To our readers,

Less than a month ago, I agreed to take over as the managing editor of The Root. I am very excited at the opportunity to work with Editor-in-chief Henry Louis Gates Jr. and our great team of editors and writers. I am also awed by the challenge. The role of African Americans in the United States and the world has undergone a profound transformation in the last 40 years, and as a journalist, columnist and editor, I have had the opportunity to cover, analyze and help define it. As we enter the second decade of the 21st century, I welcome the opportunity to help you understand the continuing changes, the remaining obstacles and the opportunities that lie ahead.


The election of Barack Obama, in my opinion, was less a breakthrough than the culmination of the progress that black Americans have made since passage of the civil rights acts of 1964 and 1965. Without the intense scrutiny that Obama’s remarkable campaign underwent, African-American achievement became much more part of the routine of daily life in these United States.

In the last two decades especially, the ascendance of black CEOs, senior corporate executives, mayors, members of Congress, investment bankers, presidential cabinet members, university professors, NFL coaches and quarterbacks, police chiefs, neurosurgeons, law partners, state governors, construction crew chiefs, union leaders and head nurses, while not yet quite ordinary, became commonplace enough that race was no longer the prime defining characteristic of their achievement.  If you understand this trend, then you understand where Barack Obama came from, and why, ultimately, he was able to prevail.

At the same time, pockets of intense pathology continue to fester in our communities: too many children born out of wedlock, too many poor single-parent homes, too many men in prison, too many young people out of work or who have never worked, and too many devastated communities where the only significant economic activities are illegal. We cannot pretend these conditions don’t exist, and we should dedicate ourselves to helping increase opportunities for the less fortunate, define values that serve us all for the better, and pressure our political leaders to provide the resources that can solve many of these problems.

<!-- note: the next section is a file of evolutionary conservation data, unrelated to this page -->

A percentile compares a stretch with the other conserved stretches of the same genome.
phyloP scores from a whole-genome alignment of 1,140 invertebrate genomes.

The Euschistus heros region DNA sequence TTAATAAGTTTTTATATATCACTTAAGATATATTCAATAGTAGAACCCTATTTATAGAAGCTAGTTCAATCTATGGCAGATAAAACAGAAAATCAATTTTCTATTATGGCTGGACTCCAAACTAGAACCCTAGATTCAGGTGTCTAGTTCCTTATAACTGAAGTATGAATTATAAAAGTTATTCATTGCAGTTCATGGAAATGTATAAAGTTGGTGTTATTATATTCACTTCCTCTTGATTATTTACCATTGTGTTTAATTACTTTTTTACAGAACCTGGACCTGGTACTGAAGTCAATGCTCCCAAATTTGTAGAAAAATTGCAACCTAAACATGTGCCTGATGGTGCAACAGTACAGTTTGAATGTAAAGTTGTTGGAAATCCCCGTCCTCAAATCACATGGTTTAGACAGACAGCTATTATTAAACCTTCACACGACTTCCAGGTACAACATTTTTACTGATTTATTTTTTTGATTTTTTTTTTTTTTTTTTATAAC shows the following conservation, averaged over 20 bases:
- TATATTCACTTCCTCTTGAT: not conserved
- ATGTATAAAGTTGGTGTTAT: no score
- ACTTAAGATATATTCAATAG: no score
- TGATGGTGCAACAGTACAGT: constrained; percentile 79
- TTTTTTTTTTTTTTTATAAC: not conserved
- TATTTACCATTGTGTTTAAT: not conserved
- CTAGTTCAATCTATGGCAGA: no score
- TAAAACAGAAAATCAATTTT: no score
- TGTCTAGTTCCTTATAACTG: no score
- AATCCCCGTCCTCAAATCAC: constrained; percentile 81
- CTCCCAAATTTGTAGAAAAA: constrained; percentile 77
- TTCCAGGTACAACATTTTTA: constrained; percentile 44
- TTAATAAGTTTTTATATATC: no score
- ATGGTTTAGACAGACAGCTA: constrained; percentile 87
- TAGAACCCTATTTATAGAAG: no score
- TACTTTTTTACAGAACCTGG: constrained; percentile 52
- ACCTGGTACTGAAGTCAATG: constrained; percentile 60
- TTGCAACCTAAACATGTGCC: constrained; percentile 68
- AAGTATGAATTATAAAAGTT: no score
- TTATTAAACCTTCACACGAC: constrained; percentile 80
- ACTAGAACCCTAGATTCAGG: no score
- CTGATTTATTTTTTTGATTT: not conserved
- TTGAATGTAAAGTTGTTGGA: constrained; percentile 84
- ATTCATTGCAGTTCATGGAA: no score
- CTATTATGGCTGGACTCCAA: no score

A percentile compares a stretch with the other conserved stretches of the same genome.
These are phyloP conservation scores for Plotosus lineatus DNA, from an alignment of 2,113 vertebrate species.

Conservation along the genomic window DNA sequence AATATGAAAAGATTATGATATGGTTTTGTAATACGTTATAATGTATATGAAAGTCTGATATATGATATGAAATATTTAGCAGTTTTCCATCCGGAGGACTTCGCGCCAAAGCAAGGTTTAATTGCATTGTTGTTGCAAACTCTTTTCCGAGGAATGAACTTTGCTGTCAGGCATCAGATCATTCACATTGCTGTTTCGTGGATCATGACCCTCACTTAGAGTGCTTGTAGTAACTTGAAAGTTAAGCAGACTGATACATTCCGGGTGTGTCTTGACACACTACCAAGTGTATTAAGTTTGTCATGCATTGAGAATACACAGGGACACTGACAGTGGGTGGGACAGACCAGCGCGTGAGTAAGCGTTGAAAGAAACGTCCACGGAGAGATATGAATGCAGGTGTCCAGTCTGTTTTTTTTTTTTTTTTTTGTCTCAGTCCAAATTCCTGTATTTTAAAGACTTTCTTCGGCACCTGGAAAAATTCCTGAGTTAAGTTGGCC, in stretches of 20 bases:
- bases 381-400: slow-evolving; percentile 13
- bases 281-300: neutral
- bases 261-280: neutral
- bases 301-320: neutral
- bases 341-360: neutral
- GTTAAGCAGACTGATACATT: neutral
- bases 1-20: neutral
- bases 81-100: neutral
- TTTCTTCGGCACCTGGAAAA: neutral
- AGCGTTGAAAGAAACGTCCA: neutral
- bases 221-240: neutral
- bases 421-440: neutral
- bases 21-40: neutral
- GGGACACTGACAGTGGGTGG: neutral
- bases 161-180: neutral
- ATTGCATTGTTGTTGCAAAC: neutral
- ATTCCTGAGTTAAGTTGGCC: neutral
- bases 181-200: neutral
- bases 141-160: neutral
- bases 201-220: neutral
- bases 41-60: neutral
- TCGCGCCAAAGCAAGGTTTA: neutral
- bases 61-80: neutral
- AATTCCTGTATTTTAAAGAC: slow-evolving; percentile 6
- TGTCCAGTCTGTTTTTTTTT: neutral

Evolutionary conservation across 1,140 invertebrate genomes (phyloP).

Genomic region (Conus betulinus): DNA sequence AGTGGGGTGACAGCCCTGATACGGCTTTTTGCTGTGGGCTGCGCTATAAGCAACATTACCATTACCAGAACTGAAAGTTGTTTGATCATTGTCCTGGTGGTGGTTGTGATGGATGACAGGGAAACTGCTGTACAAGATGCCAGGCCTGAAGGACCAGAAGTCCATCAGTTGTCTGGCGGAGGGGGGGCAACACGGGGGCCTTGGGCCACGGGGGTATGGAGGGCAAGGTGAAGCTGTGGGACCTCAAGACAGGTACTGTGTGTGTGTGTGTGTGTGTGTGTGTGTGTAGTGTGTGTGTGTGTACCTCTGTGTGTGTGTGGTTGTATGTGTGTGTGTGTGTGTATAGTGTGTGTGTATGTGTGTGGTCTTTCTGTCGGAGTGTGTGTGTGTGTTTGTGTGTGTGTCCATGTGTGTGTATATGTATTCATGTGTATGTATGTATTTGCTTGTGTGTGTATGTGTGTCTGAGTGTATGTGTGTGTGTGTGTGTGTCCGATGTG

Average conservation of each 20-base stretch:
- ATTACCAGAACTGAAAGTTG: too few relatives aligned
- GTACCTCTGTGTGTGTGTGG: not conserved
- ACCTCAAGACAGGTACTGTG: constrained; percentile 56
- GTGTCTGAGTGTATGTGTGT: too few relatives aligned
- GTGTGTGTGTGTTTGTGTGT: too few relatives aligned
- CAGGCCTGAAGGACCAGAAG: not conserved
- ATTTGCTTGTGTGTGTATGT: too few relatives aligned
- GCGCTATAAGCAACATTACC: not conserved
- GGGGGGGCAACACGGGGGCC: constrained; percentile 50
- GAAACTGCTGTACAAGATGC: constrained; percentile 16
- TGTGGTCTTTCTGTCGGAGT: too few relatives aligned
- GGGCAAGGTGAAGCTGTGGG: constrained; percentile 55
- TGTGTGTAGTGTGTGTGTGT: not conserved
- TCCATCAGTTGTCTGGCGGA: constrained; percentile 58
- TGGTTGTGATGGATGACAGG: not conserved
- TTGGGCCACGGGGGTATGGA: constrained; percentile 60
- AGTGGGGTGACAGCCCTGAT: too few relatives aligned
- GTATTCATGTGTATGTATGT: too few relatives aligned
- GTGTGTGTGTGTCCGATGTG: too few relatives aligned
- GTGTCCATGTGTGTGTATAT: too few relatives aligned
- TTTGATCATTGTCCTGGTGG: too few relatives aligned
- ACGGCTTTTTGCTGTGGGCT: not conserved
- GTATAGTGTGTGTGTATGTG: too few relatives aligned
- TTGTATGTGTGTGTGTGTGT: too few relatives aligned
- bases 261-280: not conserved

At the same time, we must also battle against being defined solely by our shortcomings. It may smack of conservatism to note that most African Americans are not poor, not in jail, nor unemployed, but those facts come from the U.S. census and they’ve been true since the 1970s. As studies repeatedly show, the values of African Americans hew closely to the American mainstream. We believe in hard work, in meritocratic advancement and in democracy.

Where do we stand on the threshold of 2010? The leadership of black America is undergoing a change, with an impatient group of leaders from Obama’s generation anxious to displace the Black Boomers who led the civil rights revolution of the 1960s and 1970s. But the future of African Americans is closely tied to the fate of the United States, which is more uncertain today than it has ever been. The United States has major centers of dynamic growth and entrepreneurship like Silicon Valley and the Southwest that help attracts millions of immigrants each year. It is still the world’s largest economy, with the biggest consumer market in the world. It is a military superpower, with the capacity to wage two wars halfway around the world with little direct impact on most of its citizens. American culture, much of it rooted in African-American creativity, is one of our biggest exports, admired around the world—even in places where American policy is reviled.